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If Sandy Oaks is an example of a “happening” RV park, then Nature’s Resort RV Park on the Halls River in Homosassa is a model of an up-to-date park with a bounty of amenities. The 400-site park, built in 1969, is constantly being updated, said General Manager Mike Shoemaker, who also is on the board of directors’ executive committee of the Florida and Alabama Association of RV Parks and Campgrounds. He said Nature’s Resort is the biggest RV camp in Citrus County.
There’s a pool, a Big Bounce for kids, a country store with souvenirs and camping gear, a marina, a tiki bar, and all types of watercraft for rent. There’s a continental breakfast, bands on Saturday nights, and A-frame cabins for rent. Manatees and alligators sometimes visit a pond in the center of the park, Shoemaker said.
The Seagrass Waterfront restaurant is across the street and Publix, Winn-Dixie and other stores are just up the street and around the corner.
Yet there’s a sense, especially by the river, of being in a more easygoing and exotic place than built-up Florida.
What’s more, as Shoemaker sees it, “RVing is the safest method of travel. You have your own bed. … For safety, RVing is the place to be,” he said.
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RVers seeking an additional layer of safety and tranquility might check out one of the more remote camps in the area, Trails End RV Park, at the end of a gravel road outside Floral City.
When Jewel Pontius, 75, of Dunnellon, was growing up in Tampa, her family spent much of thei…
Offering 33 RV sites in a pristine setting on the Withlacoochee River, Tails End became a fish camp in 1931, according to a photo collage in the office. The park reportedly has the oldest and tallest cypress tree in Florida, said owner Michael Kennell.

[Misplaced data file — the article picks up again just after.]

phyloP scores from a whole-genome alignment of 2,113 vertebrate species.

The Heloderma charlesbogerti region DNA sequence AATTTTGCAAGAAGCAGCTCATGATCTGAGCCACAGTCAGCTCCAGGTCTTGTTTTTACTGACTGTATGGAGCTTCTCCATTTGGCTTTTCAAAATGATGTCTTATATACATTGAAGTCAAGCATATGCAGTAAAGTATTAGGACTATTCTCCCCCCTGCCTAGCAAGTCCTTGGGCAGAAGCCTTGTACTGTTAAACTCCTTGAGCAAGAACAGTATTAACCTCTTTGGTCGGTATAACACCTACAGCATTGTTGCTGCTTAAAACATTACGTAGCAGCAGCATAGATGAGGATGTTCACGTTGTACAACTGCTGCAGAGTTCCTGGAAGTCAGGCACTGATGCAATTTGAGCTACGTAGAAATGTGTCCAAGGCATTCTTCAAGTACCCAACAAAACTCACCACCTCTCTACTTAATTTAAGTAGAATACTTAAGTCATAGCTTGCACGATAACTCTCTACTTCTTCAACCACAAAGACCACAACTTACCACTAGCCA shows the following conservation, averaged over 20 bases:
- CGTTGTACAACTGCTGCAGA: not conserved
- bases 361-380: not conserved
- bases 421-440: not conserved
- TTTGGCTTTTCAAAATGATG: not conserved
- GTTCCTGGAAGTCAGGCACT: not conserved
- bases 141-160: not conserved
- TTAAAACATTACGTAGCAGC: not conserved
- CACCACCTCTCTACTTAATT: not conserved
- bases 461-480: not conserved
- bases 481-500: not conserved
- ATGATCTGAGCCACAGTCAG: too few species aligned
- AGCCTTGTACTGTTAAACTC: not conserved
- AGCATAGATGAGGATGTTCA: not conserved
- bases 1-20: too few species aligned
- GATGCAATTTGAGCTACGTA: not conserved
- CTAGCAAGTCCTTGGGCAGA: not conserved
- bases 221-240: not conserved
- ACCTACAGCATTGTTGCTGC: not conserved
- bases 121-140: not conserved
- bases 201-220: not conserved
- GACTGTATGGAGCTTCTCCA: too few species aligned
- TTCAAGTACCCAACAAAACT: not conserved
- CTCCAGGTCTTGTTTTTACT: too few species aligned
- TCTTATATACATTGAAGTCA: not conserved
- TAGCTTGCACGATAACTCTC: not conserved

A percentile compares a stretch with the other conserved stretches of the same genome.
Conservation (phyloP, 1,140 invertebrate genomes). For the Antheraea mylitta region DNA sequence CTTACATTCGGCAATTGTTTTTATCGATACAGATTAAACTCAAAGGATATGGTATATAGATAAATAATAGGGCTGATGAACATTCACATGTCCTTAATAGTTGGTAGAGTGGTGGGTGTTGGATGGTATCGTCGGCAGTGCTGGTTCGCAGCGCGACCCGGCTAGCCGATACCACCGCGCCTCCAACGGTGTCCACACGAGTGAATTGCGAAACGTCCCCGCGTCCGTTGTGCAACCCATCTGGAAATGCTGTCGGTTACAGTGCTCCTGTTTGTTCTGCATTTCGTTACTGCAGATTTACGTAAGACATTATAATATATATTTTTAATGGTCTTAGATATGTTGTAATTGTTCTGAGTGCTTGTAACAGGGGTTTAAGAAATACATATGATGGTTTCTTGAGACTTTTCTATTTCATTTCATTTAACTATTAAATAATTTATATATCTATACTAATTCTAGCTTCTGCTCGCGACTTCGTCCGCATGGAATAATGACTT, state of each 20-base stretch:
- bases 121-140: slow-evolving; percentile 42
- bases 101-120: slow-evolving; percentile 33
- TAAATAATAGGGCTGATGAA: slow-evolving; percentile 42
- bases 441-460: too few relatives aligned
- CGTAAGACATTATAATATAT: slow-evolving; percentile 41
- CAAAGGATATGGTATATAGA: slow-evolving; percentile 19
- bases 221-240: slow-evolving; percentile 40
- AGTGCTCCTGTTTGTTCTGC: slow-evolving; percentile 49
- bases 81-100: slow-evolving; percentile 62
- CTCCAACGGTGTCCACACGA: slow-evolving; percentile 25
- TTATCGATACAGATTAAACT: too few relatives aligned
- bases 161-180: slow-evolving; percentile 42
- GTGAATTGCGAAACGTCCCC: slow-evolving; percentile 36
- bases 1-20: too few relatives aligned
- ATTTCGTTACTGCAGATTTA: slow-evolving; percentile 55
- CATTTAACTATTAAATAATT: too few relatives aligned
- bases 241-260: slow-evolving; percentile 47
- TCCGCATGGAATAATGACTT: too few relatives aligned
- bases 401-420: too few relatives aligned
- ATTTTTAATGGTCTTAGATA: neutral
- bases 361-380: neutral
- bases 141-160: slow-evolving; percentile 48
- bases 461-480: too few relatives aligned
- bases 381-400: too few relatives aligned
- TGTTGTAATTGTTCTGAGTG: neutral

Kennell bought the park in 2016 and spent 2½ years readying the site before opening, he said.
From a covered wooden platform with seating overlooking the river, Kennell said, “Listen.”
A few bugs, a bit of wind. Near silence was all that could be heard.
“This is as noisy as it gets,” he said.
Donna Condry, 45, of Orlando, who grew up near Brooksville, spent many weekends and summer days at the park that her grandparents, Roy and Meda Smith, first camped at and then later purchased from Charlie and Gladys West in 1968. They sold it to William and Cornelia Thompson in 1986. David Vincent later took over the Thompsons’ mortgage and paid it off.
Condry recalled the old cypress tree. She remembered her grandmother taking her out for sunrise or high-noon fishing. Her grandfather had a fish-cleaning building and would collect the fish parts, take them across the river, and feed the alligators.
“Then he’d hightail it back to camp,” Condry said.
Staying at the camp “was fun,” Condry said. “We kind of had free rein. We had bicycles to entertain us.”
Condry’s aunt, Jewel Pontius, 75, of Dunnellon, reported that Hiram W. Zelner of Hernando purchased the original plot in 1850. According to Pontius’ records, Nellie Cosby Noyes and her husband, Donald, sold the camp in 1953 to the Wests of St. Petersburg.
Pontius said her family built a cabin at the camp and rented land from the Wests for many years before her parents purchased the camp.
Current owner Kennell pays tribute to the camp’s history by posting old photos in the office, repurposing wood and buildings, and preserving an old gas pump.
Kennell said he thinks the camp is as important to guests now as it ever was because “People are way stressed out.
“I get a good group of people,” he said. “They like a whole lot of nothing. They come back to the serenity.